THEY have been called weird and even creepy but, to Tammy Pickford’s customers, her ‘babies’ are coveted collectors’ items.
They come complete with a name and birth weight written on an ankle ‘hospital’ tag and are filled with a sweet perfumed sachet to recreate that distinctive newborn smell.
Mrs Pickford, whose stock ranges from premature infants to toddlers with teeth as well as ‘animals’ in nappies, said that even she found herself talking to her placid creations.
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“When people come in for the first time they think they are real babies and are really shocked when I tell them they’re not. They hold them like they’re real because they are weighted. You can’t help but rock them or pat them.
“It’s definitely a woman thing. Men never understand it. A lot of men say they are weird but they are never going to like a doll,” she added.
After buying doll kits earlier this year, the mother-of-two from Yarm launched her Expressions website business, but she said business had boomed since she recently opened a retail unit in Stockton’s Enterprise Arcade, an initiative to let fledgling firms test-trade risk free.
“The reaction I have had from people coming in has been fantastic. The shop has given me credibility as I used to get abuse on internet selling sites, men especially would be nasty online.
“My customers are not people who can’t have babies or have lost a child, not that I am aware of, anyway,” she explained. “A lot of people collect them and it can get addictive. I have regular customers from as far away as Essex, with ages ranging from young children to an 87-year-old.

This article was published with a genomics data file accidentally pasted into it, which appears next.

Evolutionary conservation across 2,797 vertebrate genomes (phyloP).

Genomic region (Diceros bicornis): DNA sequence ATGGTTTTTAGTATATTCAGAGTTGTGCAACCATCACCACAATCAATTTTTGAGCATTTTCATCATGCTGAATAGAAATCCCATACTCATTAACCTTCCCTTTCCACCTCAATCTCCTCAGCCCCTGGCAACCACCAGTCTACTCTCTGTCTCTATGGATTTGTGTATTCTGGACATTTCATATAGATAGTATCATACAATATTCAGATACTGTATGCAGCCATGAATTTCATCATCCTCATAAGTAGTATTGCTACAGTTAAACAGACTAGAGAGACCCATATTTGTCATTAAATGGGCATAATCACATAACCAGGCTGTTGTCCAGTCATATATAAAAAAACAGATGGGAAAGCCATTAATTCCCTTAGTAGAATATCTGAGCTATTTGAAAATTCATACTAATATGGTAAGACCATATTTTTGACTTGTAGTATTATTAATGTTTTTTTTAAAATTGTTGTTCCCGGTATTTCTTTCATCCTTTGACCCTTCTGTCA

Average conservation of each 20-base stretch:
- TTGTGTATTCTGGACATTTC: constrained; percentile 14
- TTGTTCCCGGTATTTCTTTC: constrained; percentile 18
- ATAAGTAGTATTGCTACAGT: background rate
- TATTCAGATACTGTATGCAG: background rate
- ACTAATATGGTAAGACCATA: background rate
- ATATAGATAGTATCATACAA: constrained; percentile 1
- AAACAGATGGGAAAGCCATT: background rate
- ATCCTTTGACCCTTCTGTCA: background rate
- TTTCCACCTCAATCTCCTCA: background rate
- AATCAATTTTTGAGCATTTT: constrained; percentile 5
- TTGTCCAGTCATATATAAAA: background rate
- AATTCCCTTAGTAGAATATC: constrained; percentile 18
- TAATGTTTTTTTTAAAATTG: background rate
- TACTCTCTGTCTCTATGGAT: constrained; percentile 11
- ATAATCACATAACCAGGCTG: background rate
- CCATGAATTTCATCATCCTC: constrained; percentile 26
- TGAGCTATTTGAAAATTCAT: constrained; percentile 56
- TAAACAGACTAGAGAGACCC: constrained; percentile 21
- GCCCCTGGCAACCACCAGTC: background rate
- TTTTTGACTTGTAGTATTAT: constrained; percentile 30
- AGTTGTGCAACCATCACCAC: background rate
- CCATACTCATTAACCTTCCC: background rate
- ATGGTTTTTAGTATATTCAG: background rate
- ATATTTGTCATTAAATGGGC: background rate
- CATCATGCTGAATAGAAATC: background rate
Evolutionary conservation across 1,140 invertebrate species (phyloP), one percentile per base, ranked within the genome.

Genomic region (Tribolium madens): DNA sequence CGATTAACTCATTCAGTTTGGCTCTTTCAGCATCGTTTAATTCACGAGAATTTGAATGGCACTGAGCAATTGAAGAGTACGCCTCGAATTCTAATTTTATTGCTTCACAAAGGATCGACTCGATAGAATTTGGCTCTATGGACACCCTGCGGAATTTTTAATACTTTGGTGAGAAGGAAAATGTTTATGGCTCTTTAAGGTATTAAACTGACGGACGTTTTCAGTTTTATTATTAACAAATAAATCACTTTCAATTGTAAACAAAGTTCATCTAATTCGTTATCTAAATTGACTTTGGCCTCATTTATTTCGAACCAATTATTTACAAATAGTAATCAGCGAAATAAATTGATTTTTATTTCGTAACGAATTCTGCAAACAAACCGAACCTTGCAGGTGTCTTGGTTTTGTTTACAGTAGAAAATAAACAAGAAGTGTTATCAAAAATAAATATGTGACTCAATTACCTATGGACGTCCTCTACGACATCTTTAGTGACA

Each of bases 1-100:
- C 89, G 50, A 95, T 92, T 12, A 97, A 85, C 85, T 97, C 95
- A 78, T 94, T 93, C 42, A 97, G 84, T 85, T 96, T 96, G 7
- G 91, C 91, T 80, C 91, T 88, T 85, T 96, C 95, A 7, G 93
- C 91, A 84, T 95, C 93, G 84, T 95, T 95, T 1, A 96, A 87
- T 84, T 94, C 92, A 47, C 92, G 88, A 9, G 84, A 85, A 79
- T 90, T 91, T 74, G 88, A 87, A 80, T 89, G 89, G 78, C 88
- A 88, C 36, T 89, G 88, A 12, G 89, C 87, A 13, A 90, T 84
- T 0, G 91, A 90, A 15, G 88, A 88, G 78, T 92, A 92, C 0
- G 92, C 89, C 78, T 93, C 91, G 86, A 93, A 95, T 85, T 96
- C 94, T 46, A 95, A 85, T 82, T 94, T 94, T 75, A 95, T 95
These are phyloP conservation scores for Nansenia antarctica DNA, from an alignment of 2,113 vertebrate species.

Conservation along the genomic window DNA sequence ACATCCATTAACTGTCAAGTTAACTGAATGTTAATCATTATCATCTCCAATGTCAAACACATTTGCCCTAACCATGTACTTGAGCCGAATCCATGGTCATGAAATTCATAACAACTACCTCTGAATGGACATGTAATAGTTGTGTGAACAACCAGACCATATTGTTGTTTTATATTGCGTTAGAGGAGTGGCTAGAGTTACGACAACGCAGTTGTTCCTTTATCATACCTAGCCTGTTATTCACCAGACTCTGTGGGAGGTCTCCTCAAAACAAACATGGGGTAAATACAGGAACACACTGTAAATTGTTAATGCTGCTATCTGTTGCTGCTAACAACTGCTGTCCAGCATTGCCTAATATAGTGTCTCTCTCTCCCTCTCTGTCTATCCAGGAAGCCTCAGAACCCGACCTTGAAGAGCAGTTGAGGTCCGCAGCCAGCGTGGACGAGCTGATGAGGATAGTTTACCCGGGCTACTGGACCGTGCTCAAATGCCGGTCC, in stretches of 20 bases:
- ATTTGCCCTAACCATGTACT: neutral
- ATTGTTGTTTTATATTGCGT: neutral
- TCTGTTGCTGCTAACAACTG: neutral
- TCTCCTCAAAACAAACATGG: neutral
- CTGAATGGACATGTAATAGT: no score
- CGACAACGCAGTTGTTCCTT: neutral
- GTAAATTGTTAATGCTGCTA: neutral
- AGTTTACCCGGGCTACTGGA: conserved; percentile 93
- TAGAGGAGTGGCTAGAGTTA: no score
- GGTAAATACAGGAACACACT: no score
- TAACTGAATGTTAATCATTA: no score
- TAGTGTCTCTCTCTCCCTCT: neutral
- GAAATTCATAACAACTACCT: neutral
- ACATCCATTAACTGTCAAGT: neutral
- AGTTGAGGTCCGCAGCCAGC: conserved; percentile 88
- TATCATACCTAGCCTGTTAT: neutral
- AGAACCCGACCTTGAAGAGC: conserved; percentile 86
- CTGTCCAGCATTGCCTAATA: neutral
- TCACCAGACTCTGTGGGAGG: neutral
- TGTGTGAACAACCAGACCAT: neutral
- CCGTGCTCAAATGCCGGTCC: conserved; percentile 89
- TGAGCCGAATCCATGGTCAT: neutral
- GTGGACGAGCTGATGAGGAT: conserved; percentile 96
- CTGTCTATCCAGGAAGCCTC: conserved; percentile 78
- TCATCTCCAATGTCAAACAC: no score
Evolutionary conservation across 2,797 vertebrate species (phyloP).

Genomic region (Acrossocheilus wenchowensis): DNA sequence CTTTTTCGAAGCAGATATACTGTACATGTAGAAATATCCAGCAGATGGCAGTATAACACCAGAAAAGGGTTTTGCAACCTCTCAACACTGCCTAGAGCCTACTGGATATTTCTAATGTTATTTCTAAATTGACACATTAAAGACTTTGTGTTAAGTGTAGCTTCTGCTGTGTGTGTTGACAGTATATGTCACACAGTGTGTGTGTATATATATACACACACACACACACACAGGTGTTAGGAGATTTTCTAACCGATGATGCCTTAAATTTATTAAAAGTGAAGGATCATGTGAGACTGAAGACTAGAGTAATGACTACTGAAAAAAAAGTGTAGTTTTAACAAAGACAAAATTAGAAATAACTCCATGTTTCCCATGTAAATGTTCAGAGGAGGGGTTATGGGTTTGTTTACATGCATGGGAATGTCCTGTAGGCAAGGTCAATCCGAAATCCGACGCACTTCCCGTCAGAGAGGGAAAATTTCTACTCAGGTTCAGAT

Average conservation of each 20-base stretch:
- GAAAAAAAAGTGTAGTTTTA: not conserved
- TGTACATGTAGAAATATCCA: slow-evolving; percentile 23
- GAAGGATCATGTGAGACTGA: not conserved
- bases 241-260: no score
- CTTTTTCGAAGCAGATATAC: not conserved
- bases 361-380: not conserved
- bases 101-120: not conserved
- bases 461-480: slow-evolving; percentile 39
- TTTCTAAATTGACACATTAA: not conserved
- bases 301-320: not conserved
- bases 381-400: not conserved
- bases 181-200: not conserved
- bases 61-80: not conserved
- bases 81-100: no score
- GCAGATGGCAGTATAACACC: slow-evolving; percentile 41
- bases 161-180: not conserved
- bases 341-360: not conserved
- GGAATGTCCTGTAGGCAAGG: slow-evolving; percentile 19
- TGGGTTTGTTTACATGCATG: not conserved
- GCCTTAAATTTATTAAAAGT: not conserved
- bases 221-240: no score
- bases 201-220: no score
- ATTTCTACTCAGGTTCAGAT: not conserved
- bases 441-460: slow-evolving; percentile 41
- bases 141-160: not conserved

“An older lady I know has bought one as she loves to walk but feels vulnerable doing it alone,” said the 31-year-old. “So she now pushes her doll in a pram which gives her security and makes her feel that she is less likely to be approached.”
As well as stocking baby clothes and vintage prams, Mrs Pickford is planning to expand her range by producing Vampire and Werewolf babies to cater for fans of the Gothic genre.
Transforming the dolls from plastic body parts into lifelike newborns complete with ‘stork’ birthmarks, creases and discoloured veins takes four days on average with commissions taking around two weeks to perfect. Her dolls cost about £230 with the ‘animal ’ versions selling for about £110.
Despite not being a trained artist, she skilfully uses heat-set paint to create the strikingly life-like details. Between the subtle layers of colour the ‘babies’ are baked in the oven for eight minutes.
“I root all the hair by hand too,” she explained. “Sometimes I’ll go home carrying just a head which attracts plenty of funny looks on Stockton High Street.”